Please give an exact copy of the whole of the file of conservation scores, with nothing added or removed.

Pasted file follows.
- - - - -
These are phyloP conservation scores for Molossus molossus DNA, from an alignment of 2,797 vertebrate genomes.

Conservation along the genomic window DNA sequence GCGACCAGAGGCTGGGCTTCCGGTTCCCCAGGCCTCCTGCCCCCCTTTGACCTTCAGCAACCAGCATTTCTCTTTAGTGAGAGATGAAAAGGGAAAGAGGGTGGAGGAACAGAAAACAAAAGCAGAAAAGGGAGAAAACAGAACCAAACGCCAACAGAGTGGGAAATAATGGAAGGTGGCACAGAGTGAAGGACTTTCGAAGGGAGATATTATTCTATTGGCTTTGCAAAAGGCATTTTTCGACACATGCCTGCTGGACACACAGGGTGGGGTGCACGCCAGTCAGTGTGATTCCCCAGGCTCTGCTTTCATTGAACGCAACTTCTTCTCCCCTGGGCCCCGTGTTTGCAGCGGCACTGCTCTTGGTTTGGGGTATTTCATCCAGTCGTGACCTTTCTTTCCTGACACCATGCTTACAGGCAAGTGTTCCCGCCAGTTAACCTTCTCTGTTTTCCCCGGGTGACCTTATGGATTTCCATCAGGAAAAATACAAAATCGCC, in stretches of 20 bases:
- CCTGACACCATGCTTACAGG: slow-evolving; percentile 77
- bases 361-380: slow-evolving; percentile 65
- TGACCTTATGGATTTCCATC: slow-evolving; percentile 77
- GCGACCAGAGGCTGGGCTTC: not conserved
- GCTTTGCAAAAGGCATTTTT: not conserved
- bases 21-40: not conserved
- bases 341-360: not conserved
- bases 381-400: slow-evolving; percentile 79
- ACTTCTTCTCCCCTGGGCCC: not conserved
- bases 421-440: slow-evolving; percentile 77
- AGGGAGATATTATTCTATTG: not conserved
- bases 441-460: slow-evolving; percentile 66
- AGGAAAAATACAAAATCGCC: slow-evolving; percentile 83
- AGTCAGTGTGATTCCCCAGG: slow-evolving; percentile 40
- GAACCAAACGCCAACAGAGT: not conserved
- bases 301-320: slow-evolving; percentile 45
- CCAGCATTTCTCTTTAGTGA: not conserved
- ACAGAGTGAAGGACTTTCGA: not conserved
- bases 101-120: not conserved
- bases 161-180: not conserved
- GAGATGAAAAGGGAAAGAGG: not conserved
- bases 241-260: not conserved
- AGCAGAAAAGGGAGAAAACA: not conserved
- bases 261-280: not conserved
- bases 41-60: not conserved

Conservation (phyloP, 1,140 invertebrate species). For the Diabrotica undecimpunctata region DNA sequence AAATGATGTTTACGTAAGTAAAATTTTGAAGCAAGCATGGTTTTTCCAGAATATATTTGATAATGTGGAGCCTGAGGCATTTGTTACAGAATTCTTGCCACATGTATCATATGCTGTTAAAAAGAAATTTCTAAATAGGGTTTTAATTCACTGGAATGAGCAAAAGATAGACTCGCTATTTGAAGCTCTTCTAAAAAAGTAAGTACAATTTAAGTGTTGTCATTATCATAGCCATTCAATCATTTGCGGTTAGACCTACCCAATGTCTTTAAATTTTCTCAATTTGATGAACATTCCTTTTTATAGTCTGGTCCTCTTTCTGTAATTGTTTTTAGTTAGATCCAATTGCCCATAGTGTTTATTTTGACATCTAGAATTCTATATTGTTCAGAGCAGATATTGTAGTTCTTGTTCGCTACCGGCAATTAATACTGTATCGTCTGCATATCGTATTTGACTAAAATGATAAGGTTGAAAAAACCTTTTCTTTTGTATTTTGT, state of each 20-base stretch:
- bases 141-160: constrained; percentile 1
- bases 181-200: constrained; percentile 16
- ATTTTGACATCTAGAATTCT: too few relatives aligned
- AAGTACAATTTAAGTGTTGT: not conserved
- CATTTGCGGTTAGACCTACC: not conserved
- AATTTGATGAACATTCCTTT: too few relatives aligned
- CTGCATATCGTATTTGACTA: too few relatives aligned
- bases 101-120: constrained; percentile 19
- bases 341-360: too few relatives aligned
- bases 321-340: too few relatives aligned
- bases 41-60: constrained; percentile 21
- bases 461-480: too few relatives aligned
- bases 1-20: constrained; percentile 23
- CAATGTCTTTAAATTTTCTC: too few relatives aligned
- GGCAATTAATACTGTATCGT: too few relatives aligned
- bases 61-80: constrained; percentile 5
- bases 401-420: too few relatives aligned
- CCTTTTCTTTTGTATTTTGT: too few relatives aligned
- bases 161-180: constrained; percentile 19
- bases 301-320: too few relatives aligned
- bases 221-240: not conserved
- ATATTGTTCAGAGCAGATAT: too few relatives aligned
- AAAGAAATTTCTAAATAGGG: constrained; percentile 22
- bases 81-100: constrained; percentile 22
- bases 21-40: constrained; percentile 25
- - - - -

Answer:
These are phyloP conservation scores for Molossus molossus DNA, from an alignment of 2,797 vertebrate genomes.

Conservation along the genomic window DNA sequence GCGACCAGAGGCTGGGCTTCCGGTTCCCCAGGCCTCCTGCCCCCCTTTGACCTTCAGCAACCAGCATTTCTCTTTAGTGAGAGATGAAAAGGGAAAGAGGGTGGAGGAACAGAAAACAAAAGCAGAAAAGGGAGAAAACAGAACCAAACGCCAACAGAGTGGGAAATAATGGAAGGTGGCACAGAGTGAAGGACTTTCGAAGGGAGATATTATTCTATTGGCTTTGCAAAAGGCATTTTTCGACACATGCCTGCTGGACACACAGGGTGGGGTGCACGCCAGTCAGTGTGATTCCCCAGGCTCTGCTTTCATTGAACGCAACTTCTTCTCCCCTGGGCCCCGTGTTTGCAGCGGCACTGCTCTTGGTTTGGGGTATTTCATCCAGTCGTGACCTTTCTTTCCTGACACCATGCTTACAGGCAAGTGTTCCCGCCAGTTAACCTTCTCTGTTTTCCCCGGGTGACCTTATGGATTTCCATCAGGAAAAATACAAAATCGCC, in stretches of 20 bases:
- CCTGACACCATGCTTACAGG: slow-evolving; percentile 77
- bases 361-380: slow-evolving; percentile 65
- TGACCTTATGGATTTCCATC: slow-evolving; percentile 77
- GCGACCAGAGGCTGGGCTTC: not conserved
- GCTTTGCAAAAGGCATTTTT: not conserved
- bases 21-40: not conserved
- bases 341-360: not conserved
- bases 381-400: slow-evolving; percentile 79
- ACTTCTTCTCCCCTGGGCCC: not conserved
- bases 421-440: slow-evolving; percentile 77
- AGGGAGATATTATTCTATTG: not conserved
- bases 441-460: slow-evolving; percentile 66
- AGGAAAAATACAAAATCGCC: slow-evolving; percentile 83
- AGTCAGTGTGATTCCCCAGG: slow-evolving; percentile 40
- GAACCAAACGCCAACAGAGT: not conserved
- bases 301-320: slow-evolving; percentile 45
- CCAGCATTTCTCTTTAGTGA: not conserved
- ACAGAGTGAAGGACTTTCGA: not conserved
- bases 101-120: not conserved
- bases 161-180: not conserved
- GAGATGAAAAGGGAAAGAGG: not conserved
- bases 241-260: not conserved
- AGCAGAAAAGGGAGAAAACA: not conserved
- bases 261-280: not conserved
- bases 41-60: not conserved

Conservation (phyloP, 1,140 invertebrate species). For the Diabrotica undecimpunctata region DNA sequence AAATGATGTTTACGTAAGTAAAATTTTGAAGCAAGCATGGTTTTTCCAGAATATATTTGATAATGTGGAGCCTGAGGCATTTGTTACAGAATTCTTGCCACATGTATCATATGCTGTTAAAAAGAAATTTCTAAATAGGGTTTTAATTCACTGGAATGAGCAAAAGATAGACTCGCTATTTGAAGCTCTTCTAAAAAAGTAAGTACAATTTAAGTGTTGTCATTATCATAGCCATTCAATCATTTGCGGTTAGACCTACCCAATGTCTTTAAATTTTCTCAATTTGATGAACATTCCTTTTTATAGTCTGGTCCTCTTTCTGTAATTGTTTTTAGTTAGATCCAATTGCCCATAGTGTTTATTTTGACATCTAGAATTCTATATTGTTCAGAGCAGATATTGTAGTTCTTGTTCGCTACCGGCAATTAATACTGTATCGTCTGCATATCGTATTTGACTAAAATGATAAGGTTGAAAAAACCTTTTCTTTTGTATTTTGT, state of each 20-base stretch:
- bases 141-160: constrained; percentile 1
- bases 181-200: constrained; percentile 16
- ATTTTGACATCTAGAATTCT: too few relatives aligned
- AAGTACAATTTAAGTGTTGT: not conserved
- CATTTGCGGTTAGACCTACC: not conserved
- AATTTGATGAACATTCCTTT: too few relatives aligned
- CTGCATATCGTATTTGACTA: too few relatives aligned
- bases 101-120: constrained; percentile 19
- bases 341-360: too few relatives aligned
- bases 321-340: too few relatives aligned
- bases 41-60: constrained; percentile 21
- bases 461-480: too few relatives aligned
- bases 1-20: constrained; percentile 23
- CAATGTCTTTAAATTTTCTC: too few relatives aligned
- GGCAATTAATACTGTATCGT: too few relatives aligned
- bases 61-80: constrained; percentile 5
- bases 401-420: too few relatives aligned
- CCTTTTCTTTTGTATTTTGT: too few relatives aligned
- bases 161-180: constrained; percentile 19
- bases 301-320: too few relatives aligned
- bases 221-240: not conserved
- ATATTGTTCAGAGCAGATAT: too few relatives aligned
- AAAGAAATTTCTAAATAGGG: constrained; percentile 22
- bases 81-100: constrained; percentile 22
- bases 21-40: constrained; percentile 25